Guest: Use ad valorem tax instead of assessments and fees

Bill Jones, as president of the St Augustine Beach Civic Association Board of Directors, forwarded a copy of an open letter to Historic City News which he sent to the City Commission of St Augustine Beach yesterday.  The letter addresses the current budget deliberations and their thoughts on how the City should approach funding its operations in the coming fiscal year and beyond.

As you attempt to balance the budget and maintain our quality of life, we believe there is only one correct path. We believe a small millage increase is fair and more palatable when compared with other options. The feedback we have received shows the community is not interested in being nickeled and dimed with fees and charges. And the idea of an assessment is unacceptable.

An assessment is no more than a regressive tax that places the same burden on everyone no matter what their income or property value.

The Commission has one purpose, and that is to serve the resident taxpayers. The budget is your most important tool. The amount of money raised and how it is spent should focus on the quality of life, health, prosperity, security, and enjoyment of our beaches and parks.

It is obvious to all that the tourist industry imposes as much cost to our quality of life as it provides employment and revenue.  When this equation becomes unbalanced, budget deficits are inevitable.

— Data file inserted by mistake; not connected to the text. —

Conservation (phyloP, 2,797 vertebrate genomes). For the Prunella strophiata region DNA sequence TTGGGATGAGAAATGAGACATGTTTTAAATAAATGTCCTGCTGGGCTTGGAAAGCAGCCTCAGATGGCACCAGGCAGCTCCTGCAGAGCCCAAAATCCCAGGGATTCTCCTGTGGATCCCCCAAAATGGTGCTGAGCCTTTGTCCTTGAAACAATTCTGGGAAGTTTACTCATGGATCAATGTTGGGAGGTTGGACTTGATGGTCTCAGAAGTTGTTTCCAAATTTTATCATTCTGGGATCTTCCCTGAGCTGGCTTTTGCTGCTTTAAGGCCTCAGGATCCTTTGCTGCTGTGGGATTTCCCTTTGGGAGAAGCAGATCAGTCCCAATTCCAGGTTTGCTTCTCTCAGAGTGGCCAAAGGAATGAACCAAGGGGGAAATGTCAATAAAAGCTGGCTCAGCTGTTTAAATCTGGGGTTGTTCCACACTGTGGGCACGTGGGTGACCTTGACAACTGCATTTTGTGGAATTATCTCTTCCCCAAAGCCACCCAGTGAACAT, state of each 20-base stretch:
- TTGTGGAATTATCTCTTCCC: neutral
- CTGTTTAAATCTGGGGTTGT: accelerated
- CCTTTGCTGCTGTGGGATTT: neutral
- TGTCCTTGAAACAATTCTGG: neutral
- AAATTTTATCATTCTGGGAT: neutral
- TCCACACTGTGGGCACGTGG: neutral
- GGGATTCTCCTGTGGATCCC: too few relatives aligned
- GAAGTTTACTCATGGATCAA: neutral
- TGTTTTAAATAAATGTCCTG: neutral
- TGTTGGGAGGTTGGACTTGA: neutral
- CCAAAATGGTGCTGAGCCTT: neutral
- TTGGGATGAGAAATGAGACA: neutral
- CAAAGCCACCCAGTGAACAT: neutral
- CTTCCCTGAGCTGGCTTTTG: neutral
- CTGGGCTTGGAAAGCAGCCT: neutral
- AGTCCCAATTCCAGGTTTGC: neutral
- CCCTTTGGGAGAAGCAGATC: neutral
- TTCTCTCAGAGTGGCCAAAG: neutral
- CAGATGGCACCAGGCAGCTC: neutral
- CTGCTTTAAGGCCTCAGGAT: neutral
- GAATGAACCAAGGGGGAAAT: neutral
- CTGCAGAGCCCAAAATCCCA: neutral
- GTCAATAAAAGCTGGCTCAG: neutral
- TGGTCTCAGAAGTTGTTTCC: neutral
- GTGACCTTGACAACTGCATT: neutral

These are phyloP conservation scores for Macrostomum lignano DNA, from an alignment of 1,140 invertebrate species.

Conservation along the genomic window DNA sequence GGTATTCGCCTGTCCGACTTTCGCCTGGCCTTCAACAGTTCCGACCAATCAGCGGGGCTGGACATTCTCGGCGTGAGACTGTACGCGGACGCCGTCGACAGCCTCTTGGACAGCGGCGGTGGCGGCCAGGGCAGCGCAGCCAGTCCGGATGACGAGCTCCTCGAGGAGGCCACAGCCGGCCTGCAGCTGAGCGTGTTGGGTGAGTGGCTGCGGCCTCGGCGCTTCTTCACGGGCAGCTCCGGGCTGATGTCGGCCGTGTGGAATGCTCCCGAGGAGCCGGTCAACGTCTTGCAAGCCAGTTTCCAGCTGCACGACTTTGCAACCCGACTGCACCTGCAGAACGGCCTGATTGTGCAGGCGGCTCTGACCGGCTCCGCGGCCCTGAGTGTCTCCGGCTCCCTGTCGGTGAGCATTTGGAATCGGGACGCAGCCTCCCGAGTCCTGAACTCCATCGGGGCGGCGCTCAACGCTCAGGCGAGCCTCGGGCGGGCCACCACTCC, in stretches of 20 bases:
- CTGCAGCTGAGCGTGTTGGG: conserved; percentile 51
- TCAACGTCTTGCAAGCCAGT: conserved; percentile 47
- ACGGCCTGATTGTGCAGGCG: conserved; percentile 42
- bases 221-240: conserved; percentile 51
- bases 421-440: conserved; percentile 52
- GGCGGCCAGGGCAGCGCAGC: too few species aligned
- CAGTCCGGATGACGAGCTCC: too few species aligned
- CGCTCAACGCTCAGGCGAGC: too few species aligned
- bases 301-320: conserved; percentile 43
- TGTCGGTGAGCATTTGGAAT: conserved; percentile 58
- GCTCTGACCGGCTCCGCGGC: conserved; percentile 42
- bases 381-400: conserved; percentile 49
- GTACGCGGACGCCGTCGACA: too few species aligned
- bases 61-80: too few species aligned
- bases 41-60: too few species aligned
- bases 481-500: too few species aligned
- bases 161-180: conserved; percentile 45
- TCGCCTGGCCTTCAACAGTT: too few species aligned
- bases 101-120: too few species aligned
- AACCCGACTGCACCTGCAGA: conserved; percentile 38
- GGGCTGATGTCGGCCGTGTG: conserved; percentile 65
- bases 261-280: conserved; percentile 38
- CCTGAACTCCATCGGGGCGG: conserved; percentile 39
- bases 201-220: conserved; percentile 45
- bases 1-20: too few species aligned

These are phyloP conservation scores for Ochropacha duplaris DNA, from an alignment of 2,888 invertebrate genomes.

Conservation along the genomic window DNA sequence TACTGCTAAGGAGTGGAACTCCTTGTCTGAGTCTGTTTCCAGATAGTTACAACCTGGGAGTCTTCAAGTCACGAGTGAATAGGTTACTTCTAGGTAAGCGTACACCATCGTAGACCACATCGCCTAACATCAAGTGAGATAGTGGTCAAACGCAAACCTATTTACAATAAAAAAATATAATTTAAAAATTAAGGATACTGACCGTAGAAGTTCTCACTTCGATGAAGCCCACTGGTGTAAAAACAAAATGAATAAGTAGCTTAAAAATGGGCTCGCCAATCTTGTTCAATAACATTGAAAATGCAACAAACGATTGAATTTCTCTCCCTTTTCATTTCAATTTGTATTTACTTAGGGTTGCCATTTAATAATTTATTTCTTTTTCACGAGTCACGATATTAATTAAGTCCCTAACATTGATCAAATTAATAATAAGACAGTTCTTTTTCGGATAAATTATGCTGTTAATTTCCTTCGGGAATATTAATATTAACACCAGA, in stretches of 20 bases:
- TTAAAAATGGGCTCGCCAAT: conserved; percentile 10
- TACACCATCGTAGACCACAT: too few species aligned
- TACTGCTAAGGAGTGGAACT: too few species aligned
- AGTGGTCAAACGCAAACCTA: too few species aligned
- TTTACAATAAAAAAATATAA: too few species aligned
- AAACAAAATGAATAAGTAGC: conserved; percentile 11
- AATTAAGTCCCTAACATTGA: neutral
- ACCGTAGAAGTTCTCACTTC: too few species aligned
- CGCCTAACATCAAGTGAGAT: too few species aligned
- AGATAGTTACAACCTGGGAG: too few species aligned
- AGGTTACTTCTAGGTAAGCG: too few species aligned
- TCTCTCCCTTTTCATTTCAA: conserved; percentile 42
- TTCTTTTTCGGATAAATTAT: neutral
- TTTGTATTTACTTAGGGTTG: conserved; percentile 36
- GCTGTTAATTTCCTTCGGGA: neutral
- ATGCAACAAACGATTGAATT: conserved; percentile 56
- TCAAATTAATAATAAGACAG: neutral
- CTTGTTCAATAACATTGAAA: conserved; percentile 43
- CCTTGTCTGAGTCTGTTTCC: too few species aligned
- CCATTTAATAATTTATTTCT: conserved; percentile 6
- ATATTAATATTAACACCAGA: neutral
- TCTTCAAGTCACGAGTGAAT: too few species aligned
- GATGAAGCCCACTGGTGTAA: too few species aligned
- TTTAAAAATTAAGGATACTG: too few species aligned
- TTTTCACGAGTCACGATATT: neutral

Taxpayers aren’t thrilled, as they face both increased costs and a diminished quality of life. The development of the tourism Industry, without improvements in infrastructure, harms the quality of life and visitor experience as well.

The Commission must balance the budget in the face of this growth. Getting it wrong could lead us down the grim path taken by other beach communities. Getting this right will take resolve!

Operating a city is akin to operating a fleet of ships. Navigation is the key. It’s time for the Commission to steer us away from fees and assessments.

The Commission should raise the millage so those with less wealth or living on fixed incomes are not asked to make the same contributions as their wealthier neighbors.

The answer is clear and present, the question is, does this Commission have the resolve?